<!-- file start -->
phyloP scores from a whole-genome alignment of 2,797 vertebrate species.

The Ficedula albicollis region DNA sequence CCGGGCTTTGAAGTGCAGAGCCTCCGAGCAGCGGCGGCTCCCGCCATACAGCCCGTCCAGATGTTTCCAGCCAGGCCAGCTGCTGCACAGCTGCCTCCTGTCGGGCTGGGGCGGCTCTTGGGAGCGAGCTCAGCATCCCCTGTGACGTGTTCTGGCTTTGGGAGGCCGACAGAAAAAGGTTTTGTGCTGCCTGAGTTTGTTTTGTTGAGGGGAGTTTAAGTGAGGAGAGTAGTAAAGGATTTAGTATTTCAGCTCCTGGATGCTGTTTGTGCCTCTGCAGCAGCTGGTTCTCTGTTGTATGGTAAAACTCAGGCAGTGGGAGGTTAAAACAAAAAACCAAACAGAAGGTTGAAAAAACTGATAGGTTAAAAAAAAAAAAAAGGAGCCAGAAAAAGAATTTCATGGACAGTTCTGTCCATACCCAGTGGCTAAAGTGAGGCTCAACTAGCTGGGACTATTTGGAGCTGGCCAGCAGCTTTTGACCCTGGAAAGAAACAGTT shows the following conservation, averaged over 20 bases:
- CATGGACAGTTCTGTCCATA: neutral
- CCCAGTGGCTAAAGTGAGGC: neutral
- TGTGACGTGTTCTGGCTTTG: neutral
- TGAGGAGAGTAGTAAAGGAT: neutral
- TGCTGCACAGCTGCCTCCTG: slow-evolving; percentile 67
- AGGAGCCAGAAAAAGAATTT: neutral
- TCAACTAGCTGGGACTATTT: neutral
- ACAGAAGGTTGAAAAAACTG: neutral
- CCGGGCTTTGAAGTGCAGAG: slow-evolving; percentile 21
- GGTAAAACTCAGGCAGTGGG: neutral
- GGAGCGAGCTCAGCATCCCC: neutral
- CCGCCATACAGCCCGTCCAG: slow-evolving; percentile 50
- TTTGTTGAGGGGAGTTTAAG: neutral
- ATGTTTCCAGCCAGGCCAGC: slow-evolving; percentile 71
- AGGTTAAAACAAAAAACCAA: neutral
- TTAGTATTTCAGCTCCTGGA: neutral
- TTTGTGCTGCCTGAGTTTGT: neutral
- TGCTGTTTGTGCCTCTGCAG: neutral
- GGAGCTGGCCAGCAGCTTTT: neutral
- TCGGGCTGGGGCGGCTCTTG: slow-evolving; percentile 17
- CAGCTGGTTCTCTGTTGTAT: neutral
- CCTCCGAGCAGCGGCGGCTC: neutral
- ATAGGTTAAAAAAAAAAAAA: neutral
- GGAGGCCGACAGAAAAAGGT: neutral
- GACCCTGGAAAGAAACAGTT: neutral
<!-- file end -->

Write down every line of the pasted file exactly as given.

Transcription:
phyloP scores from a whole-genome alignment of 2,797 vertebrate species.

The Ficedula albicollis region DNA sequence CCGGGCTTTGAAGTGCAGAGCCTCCGAGCAGCGGCGGCTCCCGCCATACAGCCCGTCCAGATGTTTCCAGCCAGGCCAGCTGCTGCACAGCTGCCTCCTGTCGGGCTGGGGCGGCTCTTGGGAGCGAGCTCAGCATCCCCTGTGACGTGTTCTGGCTTTGGGAGGCCGACAGAAAAAGGTTTTGTGCTGCCTGAGTTTGTTTTGTTGAGGGGAGTTTAAGTGAGGAGAGTAGTAAAGGATTTAGTATTTCAGCTCCTGGATGCTGTTTGTGCCTCTGCAGCAGCTGGTTCTCTGTTGTATGGTAAAACTCAGGCAGTGGGAGGTTAAAACAAAAAACCAAACAGAAGGTTGAAAAAACTGATAGGTTAAAAAAAAAAAAAAGGAGCCAGAAAAAGAATTTCATGGACAGTTCTGTCCATACCCAGTGGCTAAAGTGAGGCTCAACTAGCTGGGACTATTTGGAGCTGGCCAGCAGCTTTTGACCCTGGAAAGAAACAGTT shows the following conservation, averaged over 20 bases:
- CATGGACAGTTCTGTCCATA: neutral
- CCCAGTGGCTAAAGTGAGGC: neutral
- TGTGACGTGTTCTGGCTTTG: neutral
- TGAGGAGAGTAGTAAAGGAT: neutral
- TGCTGCACAGCTGCCTCCTG: slow-evolving; percentile 67
- AGGAGCCAGAAAAAGAATTT: neutral
- TCAACTAGCTGGGACTATTT: neutral
- ACAGAAGGTTGAAAAAACTG: neutral
- CCGGGCTTTGAAGTGCAGAG: slow-evolving; percentile 21
- GGTAAAACTCAGGCAGTGGG: neutral
- GGAGCGAGCTCAGCATCCCC: neutral
- CCGCCATACAGCCCGTCCAG: slow-evolving; percentile 50
- TTTGTTGAGGGGAGTTTAAG: neutral
- ATGTTTCCAGCCAGGCCAGC: slow-evolving; percentile 71
- AGGTTAAAACAAAAAACCAA: neutral
- TTAGTATTTCAGCTCCTGGA: neutral
- TTTGTGCTGCCTGAGTTTGT: neutral
- TGCTGTTTGTGCCTCTGCAG: neutral
- GGAGCTGGCCAGCAGCTTTT: neutral
- TCGGGCTGGGGCGGCTCTTG: slow-evolving; percentile 17
- CAGCTGGTTCTCTGTTGTAT: neutral
- CCTCCGAGCAGCGGCGGCTC: neutral
- ATAGGTTAAAAAAAAAAAAA: neutral
- GGAGGCCGACAGAAAAAGGT: neutral
- GACCCTGGAAAGAAACAGTT: neutral